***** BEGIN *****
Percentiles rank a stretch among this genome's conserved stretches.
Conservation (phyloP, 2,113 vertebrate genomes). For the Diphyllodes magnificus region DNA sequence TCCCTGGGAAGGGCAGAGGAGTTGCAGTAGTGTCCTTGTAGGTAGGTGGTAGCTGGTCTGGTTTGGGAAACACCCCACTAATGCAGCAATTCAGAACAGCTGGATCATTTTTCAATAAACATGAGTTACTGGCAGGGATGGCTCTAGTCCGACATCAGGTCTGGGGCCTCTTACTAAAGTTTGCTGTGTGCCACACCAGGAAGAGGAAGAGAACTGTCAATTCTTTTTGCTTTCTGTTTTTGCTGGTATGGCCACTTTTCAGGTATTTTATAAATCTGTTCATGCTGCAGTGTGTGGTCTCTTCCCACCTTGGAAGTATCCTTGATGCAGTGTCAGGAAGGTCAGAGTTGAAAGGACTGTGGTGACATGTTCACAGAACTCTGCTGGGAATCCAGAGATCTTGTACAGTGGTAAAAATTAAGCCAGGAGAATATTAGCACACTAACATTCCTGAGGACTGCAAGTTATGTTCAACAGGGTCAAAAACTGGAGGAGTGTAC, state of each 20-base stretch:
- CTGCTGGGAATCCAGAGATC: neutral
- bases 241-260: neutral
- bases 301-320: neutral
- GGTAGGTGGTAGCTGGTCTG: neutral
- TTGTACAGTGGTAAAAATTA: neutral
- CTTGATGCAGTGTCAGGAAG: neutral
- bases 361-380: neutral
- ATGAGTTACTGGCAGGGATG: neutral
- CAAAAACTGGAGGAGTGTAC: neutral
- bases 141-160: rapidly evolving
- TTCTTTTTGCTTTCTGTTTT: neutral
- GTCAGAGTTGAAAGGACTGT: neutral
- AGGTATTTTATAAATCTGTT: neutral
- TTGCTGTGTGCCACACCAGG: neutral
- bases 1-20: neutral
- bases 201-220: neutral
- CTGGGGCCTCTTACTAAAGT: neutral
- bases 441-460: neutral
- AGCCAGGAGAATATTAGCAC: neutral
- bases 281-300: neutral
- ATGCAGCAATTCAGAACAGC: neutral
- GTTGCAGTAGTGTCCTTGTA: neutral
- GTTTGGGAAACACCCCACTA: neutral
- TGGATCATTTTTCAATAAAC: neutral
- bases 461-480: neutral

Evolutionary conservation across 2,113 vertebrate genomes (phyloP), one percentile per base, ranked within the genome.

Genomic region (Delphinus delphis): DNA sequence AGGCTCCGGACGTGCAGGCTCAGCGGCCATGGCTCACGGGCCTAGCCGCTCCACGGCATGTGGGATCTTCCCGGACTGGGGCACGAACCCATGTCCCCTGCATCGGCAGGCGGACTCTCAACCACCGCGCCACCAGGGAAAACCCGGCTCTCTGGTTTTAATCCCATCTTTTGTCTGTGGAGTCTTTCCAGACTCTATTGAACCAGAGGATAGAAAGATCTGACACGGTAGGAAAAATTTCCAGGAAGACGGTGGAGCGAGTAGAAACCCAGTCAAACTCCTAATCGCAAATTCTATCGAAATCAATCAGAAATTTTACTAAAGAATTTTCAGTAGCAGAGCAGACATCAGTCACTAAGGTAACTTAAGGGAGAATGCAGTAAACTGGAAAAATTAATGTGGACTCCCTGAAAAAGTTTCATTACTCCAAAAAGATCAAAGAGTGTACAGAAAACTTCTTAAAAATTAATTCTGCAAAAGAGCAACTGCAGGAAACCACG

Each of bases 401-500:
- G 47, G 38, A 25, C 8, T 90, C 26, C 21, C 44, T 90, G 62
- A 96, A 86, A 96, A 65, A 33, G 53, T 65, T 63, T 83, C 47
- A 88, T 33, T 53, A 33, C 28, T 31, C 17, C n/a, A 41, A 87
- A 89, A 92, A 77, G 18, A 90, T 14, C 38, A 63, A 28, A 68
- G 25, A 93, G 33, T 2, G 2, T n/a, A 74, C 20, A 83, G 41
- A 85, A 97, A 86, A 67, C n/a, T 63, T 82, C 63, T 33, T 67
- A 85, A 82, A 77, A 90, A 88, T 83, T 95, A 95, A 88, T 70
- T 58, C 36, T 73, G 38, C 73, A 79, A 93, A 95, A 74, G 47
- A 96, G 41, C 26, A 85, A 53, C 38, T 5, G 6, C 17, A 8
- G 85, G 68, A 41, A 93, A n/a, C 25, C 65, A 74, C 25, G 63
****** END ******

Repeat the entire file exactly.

Percentiles rank a stretch among this genome's conserved stretches.
Conservation (phyloP, 2,113 vertebrate genomes). For the Diphyllodes magnificus region DNA sequence TCCCTGGGAAGGGCAGAGGAGTTGCAGTAGTGTCCTTGTAGGTAGGTGGTAGCTGGTCTGGTTTGGGAAACACCCCACTAATGCAGCAATTCAGAACAGCTGGATCATTTTTCAATAAACATGAGTTACTGGCAGGGATGGCTCTAGTCCGACATCAGGTCTGGGGCCTCTTACTAAAGTTTGCTGTGTGCCACACCAGGAAGAGGAAGAGAACTGTCAATTCTTTTTGCTTTCTGTTTTTGCTGGTATGGCCACTTTTCAGGTATTTTATAAATCTGTTCATGCTGCAGTGTGTGGTCTCTTCCCACCTTGGAAGTATCCTTGATGCAGTGTCAGGAAGGTCAGAGTTGAAAGGACTGTGGTGACATGTTCACAGAACTCTGCTGGGAATCCAGAGATCTTGTACAGTGGTAAAAATTAAGCCAGGAGAATATTAGCACACTAACATTCCTGAGGACTGCAAGTTATGTTCAACAGGGTCAAAAACTGGAGGAGTGTAC, state of each 20-base stretch:
- CTGCTGGGAATCCAGAGATC: neutral
- bases 241-260: neutral
- bases 301-320: neutral
- GGTAGGTGGTAGCTGGTCTG: neutral
- TTGTACAGTGGTAAAAATTA: neutral
- CTTGATGCAGTGTCAGGAAG: neutral
- bases 361-380: neutral
- ATGAGTTACTGGCAGGGATG: neutral
- CAAAAACTGGAGGAGTGTAC: neutral
- bases 141-160: rapidly evolving
- TTCTTTTTGCTTTCTGTTTT: neutral
- GTCAGAGTTGAAAGGACTGT: neutral
- AGGTATTTTATAAATCTGTT: neutral
- TTGCTGTGTGCCACACCAGG: neutral
- bases 1-20: neutral
- bases 201-220: neutral
- CTGGGGCCTCTTACTAAAGT: neutral
- bases 441-460: neutral
- AGCCAGGAGAATATTAGCAC: neutral
- bases 281-300: neutral
- ATGCAGCAATTCAGAACAGC: neutral
- GTTGCAGTAGTGTCCTTGTA: neutral
- GTTTGGGAAACACCCCACTA: neutral
- TGGATCATTTTTCAATAAAC: neutral
- bases 461-480: neutral

Evolutionary conservation across 2,113 vertebrate genomes (phyloP), one percentile per base, ranked within the genome.

Genomic region (Delphinus delphis): DNA sequence AGGCTCCGGACGTGCAGGCTCAGCGGCCATGGCTCACGGGCCTAGCCGCTCCACGGCATGTGGGATCTTCCCGGACTGGGGCACGAACCCATGTCCCCTGCATCGGCAGGCGGACTCTCAACCACCGCGCCACCAGGGAAAACCCGGCTCTCTGGTTTTAATCCCATCTTTTGTCTGTGGAGTCTTTCCAGACTCTATTGAACCAGAGGATAGAAAGATCTGACACGGTAGGAAAAATTTCCAGGAAGACGGTGGAGCGAGTAGAAACCCAGTCAAACTCCTAATCGCAAATTCTATCGAAATCAATCAGAAATTTTACTAAAGAATTTTCAGTAGCAGAGCAGACATCAGTCACTAAGGTAACTTAAGGGAGAATGCAGTAAACTGGAAAAATTAATGTGGACTCCCTGAAAAAGTTTCATTACTCCAAAAAGATCAAAGAGTGTACAGAAAACTTCTTAAAAATTAATTCTGCAAAAGAGCAACTGCAGGAAACCACG

Each of bases 401-500:
- G 47, G 38, A 25, C 8, T 90, C 26, C 21, C 44, T 90, G 62
- A 96, A 86, A 96, A 65, A 33, G 53, T 65, T 63, T 83, C 47
- A 88, T 33, T 53, A 33, C 28, T 31, C 17, C n/a, A 41, A 87
- A 89, A 92, A 77, G 18, A 90, T 14, C 38, A 63, A 28, A 68
- G 25, A 93, G 33, T 2, G 2, T n/a, A 74, C 20, A 83, G 41
- A 85, A 97, A 86, A 67, C n/a, T 63, T 82, C 63, T 33, T 67
- A 85, A 82, A 77, A 90, A 88, T 83, T 95, A 95, A 88, T 70
- T 58, C 36, T 73, G 38, C 73, A 79, A 93, A 95, A 74, G 47
- A 96, G 41, C 26, A 85, A 53, C 38, T 5, G 6, C 17, A 8
- G 85, G 68, A 41, A 93, A n/a, C 25, C 65, A 74, C 25, G 63